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Intensity process and compensator: A new filtration expansion approach and the Jeulin–Yor theorem. The Annals of Applied Probability
, 2007
"... Let (Xt)t≥0 be a continuoustime, timehomogeneous strong Markov process with possible jumps and let τ be its first hitting time of a Borel subset of the state space. Suppose X is sampled at random times and suppose also that X has not hit the Borel set by time t. What is the intensity process of τ ..."
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Let (Xt)t≥0 be a continuoustime, timehomogeneous strong Markov process with possible jumps and let τ be its first hitting time of a Borel subset of the state space. Suppose X is sampled at random times and suppose also that X has not hit the Borel set by time t. What is the intensity process of τ based on this information? This question from credit risk encompasses basic mathematical problems concerning the existence of an intensity process and filtration expansions, as well as some conceptual issues for credit risk. By revisiting and extending the famous Jeulin–Yor [Lecture Notes in Math. 649 (1978) 78–97] result regarding compensators under a general filtration expansion framework, a novel computation methodology for the intensity process of a stopping time is proposed. En route, an analogous characterization result for martingales of Jacod and Skorohod [Lecture Notes in Math. 1583 (1994) 21–35] under local jumping filtration is derived.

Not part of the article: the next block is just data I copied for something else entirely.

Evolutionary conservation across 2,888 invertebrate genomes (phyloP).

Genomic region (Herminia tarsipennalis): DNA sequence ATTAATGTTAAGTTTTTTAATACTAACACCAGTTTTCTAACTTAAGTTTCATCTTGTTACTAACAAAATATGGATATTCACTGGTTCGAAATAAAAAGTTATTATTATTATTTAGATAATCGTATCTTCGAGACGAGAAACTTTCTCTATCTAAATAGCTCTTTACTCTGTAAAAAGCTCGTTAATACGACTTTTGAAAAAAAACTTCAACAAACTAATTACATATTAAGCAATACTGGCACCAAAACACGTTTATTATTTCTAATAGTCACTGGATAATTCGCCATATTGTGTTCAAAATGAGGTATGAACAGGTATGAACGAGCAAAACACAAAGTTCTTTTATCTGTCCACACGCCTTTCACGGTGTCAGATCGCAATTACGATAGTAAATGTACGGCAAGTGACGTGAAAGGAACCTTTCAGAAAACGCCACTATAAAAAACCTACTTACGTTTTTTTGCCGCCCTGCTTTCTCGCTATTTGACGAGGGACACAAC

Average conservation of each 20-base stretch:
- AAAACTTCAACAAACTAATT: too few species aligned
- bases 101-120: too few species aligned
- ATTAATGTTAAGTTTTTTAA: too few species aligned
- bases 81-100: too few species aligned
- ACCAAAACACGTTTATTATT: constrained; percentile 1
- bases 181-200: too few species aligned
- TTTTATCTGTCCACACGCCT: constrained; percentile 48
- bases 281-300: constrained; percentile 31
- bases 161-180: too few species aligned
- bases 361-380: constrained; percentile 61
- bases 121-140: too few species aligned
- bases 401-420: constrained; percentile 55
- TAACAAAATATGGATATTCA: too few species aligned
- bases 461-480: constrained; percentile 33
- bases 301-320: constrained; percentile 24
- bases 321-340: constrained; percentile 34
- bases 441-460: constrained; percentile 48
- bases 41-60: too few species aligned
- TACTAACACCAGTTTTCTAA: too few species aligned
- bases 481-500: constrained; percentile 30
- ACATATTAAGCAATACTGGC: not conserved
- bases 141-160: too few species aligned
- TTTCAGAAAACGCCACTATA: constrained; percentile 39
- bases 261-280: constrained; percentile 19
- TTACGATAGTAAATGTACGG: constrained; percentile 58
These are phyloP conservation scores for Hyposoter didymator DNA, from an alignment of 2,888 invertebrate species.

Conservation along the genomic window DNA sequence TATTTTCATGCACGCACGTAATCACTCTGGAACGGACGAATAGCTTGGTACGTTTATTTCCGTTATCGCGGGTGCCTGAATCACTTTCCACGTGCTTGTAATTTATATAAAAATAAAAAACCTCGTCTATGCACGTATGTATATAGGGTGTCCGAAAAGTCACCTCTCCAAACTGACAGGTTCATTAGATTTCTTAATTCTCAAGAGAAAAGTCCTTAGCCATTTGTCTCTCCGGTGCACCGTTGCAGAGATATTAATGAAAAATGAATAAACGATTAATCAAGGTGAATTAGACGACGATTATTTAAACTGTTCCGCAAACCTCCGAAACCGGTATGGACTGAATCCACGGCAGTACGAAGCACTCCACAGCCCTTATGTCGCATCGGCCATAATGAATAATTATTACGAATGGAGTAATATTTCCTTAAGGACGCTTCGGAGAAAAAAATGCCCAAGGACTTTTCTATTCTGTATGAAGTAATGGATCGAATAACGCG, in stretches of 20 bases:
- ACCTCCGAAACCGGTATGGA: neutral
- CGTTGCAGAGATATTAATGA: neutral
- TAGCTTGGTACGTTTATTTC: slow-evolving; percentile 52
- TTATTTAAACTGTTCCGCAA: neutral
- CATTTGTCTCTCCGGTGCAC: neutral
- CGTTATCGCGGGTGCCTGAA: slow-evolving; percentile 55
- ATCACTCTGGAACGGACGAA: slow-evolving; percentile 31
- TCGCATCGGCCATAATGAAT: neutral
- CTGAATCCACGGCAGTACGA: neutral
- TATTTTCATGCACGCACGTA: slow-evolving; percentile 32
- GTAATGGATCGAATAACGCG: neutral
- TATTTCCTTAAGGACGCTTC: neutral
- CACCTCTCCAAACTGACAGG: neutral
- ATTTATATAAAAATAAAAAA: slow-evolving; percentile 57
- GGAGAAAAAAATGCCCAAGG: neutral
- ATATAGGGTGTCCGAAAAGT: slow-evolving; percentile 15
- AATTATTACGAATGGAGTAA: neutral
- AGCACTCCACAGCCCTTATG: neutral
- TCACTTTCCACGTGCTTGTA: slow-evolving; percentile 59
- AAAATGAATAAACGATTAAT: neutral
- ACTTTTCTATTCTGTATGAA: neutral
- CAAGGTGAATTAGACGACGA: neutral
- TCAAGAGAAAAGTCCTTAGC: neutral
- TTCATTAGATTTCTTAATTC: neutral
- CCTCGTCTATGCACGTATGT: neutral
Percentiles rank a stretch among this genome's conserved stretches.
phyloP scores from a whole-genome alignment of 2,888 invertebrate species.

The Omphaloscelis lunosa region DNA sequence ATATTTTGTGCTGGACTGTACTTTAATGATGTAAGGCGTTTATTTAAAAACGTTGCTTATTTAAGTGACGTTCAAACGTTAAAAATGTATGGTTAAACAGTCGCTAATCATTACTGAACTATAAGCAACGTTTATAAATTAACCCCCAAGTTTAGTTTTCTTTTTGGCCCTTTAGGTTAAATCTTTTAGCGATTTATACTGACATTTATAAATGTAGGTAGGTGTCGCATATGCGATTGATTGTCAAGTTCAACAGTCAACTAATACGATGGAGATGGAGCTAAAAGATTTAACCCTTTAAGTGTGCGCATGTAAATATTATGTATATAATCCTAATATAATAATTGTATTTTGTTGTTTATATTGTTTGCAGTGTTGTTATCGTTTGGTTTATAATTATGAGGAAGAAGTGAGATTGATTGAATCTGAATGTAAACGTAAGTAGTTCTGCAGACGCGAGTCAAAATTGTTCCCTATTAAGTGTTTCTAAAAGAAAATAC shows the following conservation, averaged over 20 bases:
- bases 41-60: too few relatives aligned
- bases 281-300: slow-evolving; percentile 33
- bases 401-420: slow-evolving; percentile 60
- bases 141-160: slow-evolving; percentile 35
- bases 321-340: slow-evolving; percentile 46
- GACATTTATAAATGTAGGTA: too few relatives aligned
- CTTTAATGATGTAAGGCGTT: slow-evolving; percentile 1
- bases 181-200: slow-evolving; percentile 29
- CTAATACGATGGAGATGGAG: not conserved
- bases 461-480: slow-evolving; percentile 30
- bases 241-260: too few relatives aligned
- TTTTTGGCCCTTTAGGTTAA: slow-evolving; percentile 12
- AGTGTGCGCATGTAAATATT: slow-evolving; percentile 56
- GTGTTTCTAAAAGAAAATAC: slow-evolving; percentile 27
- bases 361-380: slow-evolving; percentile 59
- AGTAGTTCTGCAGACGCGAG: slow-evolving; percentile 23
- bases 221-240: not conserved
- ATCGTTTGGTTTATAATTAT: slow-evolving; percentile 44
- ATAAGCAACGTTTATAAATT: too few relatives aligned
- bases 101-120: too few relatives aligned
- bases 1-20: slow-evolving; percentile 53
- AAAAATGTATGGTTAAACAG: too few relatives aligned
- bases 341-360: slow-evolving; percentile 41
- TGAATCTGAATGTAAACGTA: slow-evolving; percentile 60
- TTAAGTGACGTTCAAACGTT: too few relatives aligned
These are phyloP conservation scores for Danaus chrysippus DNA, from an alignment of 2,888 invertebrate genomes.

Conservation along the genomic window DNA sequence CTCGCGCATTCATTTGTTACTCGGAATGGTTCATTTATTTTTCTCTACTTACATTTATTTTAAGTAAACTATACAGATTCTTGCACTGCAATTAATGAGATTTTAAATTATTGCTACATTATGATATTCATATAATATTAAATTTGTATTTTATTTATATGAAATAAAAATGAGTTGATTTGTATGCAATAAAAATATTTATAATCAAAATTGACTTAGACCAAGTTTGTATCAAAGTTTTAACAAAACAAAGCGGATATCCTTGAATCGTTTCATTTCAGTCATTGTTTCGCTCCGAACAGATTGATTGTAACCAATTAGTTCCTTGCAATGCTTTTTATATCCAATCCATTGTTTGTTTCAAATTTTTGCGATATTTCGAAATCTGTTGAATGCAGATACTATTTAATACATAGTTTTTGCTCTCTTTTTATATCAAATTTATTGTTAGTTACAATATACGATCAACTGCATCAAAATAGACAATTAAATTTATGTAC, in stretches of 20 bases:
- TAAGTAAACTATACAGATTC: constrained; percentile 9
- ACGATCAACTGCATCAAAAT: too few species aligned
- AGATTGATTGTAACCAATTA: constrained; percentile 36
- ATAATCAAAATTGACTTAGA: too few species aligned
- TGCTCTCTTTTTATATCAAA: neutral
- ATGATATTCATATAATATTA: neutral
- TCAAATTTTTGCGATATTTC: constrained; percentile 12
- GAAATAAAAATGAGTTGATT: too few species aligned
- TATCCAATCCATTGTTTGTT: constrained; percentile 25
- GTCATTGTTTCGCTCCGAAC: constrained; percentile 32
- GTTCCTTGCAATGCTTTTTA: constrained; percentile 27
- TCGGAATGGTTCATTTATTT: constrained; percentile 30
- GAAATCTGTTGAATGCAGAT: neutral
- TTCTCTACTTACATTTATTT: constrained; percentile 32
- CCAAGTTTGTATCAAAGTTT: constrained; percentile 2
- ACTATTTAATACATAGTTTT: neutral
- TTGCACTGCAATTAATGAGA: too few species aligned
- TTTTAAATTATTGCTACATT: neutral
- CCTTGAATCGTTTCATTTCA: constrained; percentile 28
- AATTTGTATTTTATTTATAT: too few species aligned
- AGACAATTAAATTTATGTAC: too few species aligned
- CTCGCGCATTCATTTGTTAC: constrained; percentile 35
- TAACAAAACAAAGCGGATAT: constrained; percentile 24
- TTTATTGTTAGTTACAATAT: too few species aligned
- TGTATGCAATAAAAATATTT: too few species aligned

Credit Risk Models with Incomplete Information
, 2007
"... Incomplete information is at the heart of informationbased credit risk models. In this paper, we rigorously define incomplete information with the notion of “delayed filtrations”. We characterize two distinct types of delayed information, continuous and discrete: the first generated by a time chang ..."
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Cited by 15 (0 self)
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Incomplete information is at the heart of informationbased credit risk models. In this paper, we rigorously define incomplete information with the notion of “delayed filtrations”. We characterize two distinct types of delayed information, continuous and discrete: the first generated by a time change of filtrations and the second by finitely many marked point processes. This notion unifies the noisy information in Duffie and Lando (2001) and the partial information in CollinDufresne et al. (2004), under which structural models are translated into reducedform intensitybased models. We illustrate through a simple example the importance of this notion of delayed information, as well as the potential pitfall for abusing the Laplacian approximation techniques for calculating the intensity process in an informationbased model. The authors are grateful to the Associate Editor and the two anonymous referees for their constructive suggestions and enlightening remarks.
Modeling the recovery rate in a reduced form model. Unpublished working paper
, 2005